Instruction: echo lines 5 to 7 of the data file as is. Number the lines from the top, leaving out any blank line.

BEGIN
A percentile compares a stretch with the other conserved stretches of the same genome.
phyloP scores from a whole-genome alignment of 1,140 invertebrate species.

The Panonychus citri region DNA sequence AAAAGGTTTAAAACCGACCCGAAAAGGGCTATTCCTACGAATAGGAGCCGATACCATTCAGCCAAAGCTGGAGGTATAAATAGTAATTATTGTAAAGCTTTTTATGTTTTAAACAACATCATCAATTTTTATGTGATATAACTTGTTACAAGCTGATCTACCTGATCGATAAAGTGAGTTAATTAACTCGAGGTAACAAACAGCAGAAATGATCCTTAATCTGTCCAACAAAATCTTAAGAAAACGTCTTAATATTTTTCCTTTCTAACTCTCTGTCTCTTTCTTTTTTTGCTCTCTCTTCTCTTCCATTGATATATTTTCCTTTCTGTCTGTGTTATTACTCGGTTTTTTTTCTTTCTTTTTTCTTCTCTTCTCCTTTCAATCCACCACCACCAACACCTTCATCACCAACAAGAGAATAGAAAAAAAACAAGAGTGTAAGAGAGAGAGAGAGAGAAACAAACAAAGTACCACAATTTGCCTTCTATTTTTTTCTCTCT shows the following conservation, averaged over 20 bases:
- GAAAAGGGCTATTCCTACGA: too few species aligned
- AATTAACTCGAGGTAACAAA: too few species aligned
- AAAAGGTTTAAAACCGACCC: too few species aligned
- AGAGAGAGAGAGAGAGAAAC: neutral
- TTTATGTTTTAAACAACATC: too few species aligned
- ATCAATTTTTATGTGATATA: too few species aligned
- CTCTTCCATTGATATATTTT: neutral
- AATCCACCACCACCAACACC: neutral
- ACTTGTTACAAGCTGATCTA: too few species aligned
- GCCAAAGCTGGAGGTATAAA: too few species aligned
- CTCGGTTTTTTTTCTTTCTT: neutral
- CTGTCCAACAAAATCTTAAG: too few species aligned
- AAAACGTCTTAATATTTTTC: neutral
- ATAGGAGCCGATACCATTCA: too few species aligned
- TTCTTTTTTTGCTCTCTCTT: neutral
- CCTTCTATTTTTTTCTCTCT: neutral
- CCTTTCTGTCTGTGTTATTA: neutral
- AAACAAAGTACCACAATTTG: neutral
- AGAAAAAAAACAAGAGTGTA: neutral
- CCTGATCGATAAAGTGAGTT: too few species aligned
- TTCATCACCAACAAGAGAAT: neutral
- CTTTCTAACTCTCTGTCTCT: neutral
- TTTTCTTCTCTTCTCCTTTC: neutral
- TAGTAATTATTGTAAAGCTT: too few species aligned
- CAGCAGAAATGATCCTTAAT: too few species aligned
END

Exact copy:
- AATTAACTCGAGGTAACAAA: too few species aligned
- AAAAGGTTTAAAACCGACCC: too few species aligned
- AGAGAGAGAGAGAGAGAAAC: neutral